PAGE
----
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VLOG: Tips to Keep Your Modeling Clients Coming Back

As we all know, repeat business is good business. Once you've impressed a client the first time around, it makes their decision a lot easier as to who they'll want to consider for other projects down the line. 

Not only does this mean money in your pocket but a surefire way to establish a solid reputation as a model everyone should work with. 

Below are some easy tips to wow clients every time and keep your name in their mouths (in a good way) long after you've clocked out.

TIP #1: BE ON TIME!    

"Early is on time, on time is late and late, you're fired."

I have lived by this motto my entire career and it has never failed me. In fact, it isn't unusual for me to be at a gig before the client. To be praised for something that should be common practice says a lot about how other models conduct themselves.

Arriving 10-15 minutes early affords you the opportunity to prepare mentally for the work ahead. Who wants to get to a gig late, stressed out and feeling rushed?

Are you chronically late all the time, no matter where you're going? Then you're going to have to step up your game. Make a concentrated effort to set your alarms earlier, heck, set your actual clocks for 30 minutes ahead if you need to. 

Whatever it takes. If that's too much to ask, then your modeling career isn't going to get very far.


No client is going to have you in the dark when it comes to what to bring or how to prepare for the gig you've been booked for. Whatever instructions/guidelines you receive, follow it to a tee. If you have questions or if there's info missing that you need, reach out asap to whoever your contact person is to get answers. 

If you're told to arrive "camera ready," that means your hair, makeup and wardrobe is done and you're ready to work once you get to your gig.

Received wardrobe requirements? Don't wait until the last minute to put together the options you have. In fact, all the stuff you need to bring to the shoot -- if asked -- should be organized, packed and in your car the day/night before. 

Knowing everything is where it's supposed to be will ensure you not only arrive on time but decreases any chance that you might forget something important.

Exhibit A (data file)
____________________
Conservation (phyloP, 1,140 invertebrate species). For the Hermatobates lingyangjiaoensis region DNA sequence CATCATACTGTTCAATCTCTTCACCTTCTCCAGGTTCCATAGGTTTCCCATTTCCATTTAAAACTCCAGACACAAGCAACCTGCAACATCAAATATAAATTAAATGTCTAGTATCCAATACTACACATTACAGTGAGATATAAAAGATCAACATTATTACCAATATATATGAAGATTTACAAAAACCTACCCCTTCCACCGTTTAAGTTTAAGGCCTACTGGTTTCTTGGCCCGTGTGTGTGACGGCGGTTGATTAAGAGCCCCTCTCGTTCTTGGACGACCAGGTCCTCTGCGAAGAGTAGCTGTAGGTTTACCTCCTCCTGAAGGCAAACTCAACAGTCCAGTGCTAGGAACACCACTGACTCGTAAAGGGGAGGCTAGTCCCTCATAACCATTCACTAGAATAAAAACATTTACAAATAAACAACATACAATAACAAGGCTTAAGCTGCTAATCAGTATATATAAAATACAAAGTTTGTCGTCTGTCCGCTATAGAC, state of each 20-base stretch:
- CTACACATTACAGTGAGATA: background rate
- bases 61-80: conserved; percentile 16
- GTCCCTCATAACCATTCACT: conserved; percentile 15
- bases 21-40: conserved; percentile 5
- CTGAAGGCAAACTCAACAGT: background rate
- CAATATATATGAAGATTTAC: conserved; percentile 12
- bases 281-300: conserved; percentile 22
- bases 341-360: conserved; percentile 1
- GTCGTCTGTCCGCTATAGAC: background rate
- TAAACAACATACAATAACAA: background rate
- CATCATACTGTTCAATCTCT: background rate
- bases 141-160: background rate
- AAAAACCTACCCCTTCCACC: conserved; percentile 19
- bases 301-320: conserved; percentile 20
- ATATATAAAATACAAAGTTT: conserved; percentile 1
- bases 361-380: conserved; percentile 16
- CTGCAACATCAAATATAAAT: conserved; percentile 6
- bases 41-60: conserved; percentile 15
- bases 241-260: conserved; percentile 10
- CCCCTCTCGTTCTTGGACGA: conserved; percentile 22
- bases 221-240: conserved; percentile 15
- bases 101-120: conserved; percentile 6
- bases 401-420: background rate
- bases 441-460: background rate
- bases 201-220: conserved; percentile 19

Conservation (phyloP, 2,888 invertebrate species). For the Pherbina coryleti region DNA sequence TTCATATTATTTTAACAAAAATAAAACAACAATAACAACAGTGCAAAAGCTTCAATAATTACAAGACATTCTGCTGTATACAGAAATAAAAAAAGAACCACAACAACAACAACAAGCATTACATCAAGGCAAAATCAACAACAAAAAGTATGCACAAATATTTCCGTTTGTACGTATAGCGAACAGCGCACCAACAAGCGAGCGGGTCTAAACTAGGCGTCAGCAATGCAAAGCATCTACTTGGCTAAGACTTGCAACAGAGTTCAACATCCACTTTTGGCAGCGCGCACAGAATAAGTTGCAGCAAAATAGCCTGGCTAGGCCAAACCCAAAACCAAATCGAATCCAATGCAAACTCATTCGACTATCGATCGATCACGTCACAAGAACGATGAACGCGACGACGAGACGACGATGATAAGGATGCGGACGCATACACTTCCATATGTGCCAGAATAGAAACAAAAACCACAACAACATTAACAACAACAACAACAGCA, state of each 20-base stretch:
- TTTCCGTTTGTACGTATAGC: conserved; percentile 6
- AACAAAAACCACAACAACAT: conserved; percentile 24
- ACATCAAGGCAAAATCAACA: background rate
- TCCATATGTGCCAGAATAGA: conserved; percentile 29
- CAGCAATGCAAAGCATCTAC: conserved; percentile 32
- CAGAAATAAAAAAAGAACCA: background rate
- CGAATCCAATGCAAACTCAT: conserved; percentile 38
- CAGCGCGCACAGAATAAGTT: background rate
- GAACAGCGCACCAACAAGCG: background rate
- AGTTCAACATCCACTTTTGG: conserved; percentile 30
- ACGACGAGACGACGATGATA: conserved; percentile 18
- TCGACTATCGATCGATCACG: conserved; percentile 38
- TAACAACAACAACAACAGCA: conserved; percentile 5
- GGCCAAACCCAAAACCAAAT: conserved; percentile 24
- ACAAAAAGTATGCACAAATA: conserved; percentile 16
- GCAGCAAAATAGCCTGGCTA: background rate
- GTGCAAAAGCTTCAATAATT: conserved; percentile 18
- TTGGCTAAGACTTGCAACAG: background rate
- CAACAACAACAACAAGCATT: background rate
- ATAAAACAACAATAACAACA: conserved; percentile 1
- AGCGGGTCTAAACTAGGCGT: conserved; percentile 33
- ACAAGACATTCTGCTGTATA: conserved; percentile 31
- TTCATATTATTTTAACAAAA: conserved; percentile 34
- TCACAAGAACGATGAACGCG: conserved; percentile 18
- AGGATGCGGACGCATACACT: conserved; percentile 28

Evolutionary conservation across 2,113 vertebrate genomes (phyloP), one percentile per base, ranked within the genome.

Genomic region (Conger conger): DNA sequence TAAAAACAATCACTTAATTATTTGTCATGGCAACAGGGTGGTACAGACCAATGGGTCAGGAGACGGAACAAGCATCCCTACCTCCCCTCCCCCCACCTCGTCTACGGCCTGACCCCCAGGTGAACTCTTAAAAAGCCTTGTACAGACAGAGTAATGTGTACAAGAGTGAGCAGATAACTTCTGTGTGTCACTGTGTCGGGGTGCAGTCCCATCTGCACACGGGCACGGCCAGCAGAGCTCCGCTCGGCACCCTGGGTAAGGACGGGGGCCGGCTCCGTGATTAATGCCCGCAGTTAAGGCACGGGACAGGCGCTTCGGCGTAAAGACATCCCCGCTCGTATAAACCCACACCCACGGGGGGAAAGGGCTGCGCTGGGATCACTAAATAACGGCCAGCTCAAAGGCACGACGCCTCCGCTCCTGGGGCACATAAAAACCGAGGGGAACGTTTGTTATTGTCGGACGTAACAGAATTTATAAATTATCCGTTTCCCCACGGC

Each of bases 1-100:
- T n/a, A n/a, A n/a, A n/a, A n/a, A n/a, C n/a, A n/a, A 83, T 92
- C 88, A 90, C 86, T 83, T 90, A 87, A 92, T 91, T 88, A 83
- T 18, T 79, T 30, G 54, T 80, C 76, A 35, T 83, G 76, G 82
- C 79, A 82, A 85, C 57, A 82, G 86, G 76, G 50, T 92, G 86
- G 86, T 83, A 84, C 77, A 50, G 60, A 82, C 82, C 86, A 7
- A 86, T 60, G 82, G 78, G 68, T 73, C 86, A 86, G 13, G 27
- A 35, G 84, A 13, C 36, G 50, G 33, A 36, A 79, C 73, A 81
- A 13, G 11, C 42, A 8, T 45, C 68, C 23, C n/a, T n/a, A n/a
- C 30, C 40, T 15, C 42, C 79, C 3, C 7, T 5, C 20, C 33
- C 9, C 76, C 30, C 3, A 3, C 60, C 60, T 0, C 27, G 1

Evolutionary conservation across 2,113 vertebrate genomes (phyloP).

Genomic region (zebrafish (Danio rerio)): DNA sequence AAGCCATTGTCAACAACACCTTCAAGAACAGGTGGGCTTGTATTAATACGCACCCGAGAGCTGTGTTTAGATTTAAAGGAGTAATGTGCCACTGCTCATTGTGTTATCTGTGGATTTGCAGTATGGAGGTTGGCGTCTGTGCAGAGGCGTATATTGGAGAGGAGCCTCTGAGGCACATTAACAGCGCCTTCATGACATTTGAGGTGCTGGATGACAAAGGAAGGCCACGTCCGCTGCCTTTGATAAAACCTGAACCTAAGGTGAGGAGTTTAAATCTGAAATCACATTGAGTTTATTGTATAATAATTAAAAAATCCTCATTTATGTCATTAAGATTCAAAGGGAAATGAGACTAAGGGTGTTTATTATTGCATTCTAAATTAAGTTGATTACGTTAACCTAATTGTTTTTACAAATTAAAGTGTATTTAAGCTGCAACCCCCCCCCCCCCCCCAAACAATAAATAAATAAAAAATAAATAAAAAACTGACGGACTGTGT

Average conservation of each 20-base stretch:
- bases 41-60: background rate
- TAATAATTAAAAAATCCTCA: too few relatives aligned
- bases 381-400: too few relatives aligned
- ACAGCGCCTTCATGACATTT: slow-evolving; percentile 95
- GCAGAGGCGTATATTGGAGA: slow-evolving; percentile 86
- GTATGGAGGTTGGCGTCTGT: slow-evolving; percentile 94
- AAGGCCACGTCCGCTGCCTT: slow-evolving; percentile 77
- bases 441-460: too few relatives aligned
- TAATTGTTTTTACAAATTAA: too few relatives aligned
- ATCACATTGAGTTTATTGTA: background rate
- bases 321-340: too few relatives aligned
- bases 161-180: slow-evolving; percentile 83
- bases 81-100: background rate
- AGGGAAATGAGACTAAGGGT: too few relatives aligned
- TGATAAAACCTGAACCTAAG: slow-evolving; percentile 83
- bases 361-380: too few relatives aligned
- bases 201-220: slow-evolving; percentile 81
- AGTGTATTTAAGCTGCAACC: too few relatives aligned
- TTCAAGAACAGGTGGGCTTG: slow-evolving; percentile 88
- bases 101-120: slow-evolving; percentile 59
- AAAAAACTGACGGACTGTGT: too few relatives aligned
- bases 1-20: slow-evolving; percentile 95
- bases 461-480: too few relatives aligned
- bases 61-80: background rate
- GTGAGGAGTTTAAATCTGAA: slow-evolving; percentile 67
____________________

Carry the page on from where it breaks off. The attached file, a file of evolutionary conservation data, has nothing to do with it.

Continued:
I don't care if you've been modeling for years and have seen it all -- never arrive to a modeling job acting like you have all the answers and are the smartest person in the room. That'll only guarantee you'll be the most obnoxious person in the room.

Newbies: it's okay to be inexperienced. Clients have likely worked with models of all experience levels and if they know you're fairly new to the game, they'll instruct you accordingly. No one is going to expect you to have it all figured out so don't let intimidation cause you to make mistakes that could easily be avoided.

Sometimes we try to be helpful by offering advice or chiming in on certain conversations. But there might be times when that isn't necessary, although your intentions are good. In most cases, it's best to just stick to focusing on what you need to do as a model and having casual conversations that don't center on you trying to tell someone how to do their job.

If something changes that wasn't originally on the agenda, don't complain and make a fuss. Go with the flow and be flexible. Putting together any kind of production/shoot/show is stressful and involves a lot of moving parts. 

Don't contribute to the client's stress by becoming difficult to work with. Chances are, you aren't the only one being inconvenienced so be considerate of others.


Seriously. It's terrible that I even have to say this. I've been on too many projects where I saw models acting like divas or simply not know how to be kind when speaking to others. I've been doing this for a long time but I will never act like I'm some superstar who can talk to and treat people any way I want. 

Being nice goes such a long way. Saying, "Please" and "Thank You," not only shows people the caliber of your professionalism but who you are as a person overall. 

Who would you rather work with: the model who is rude, condescending and acts like everyone there is doing him/her a favor? Or the model who is pleasant, kind and that you feel totally comfortable talking to?

It irks me when I see certain models still get booked despite their bad attitude and in cases like that, it is what it is but I will always advocate for being nice. To me, that's what makes a model the "total package."

That's my story and I'm sticking to it!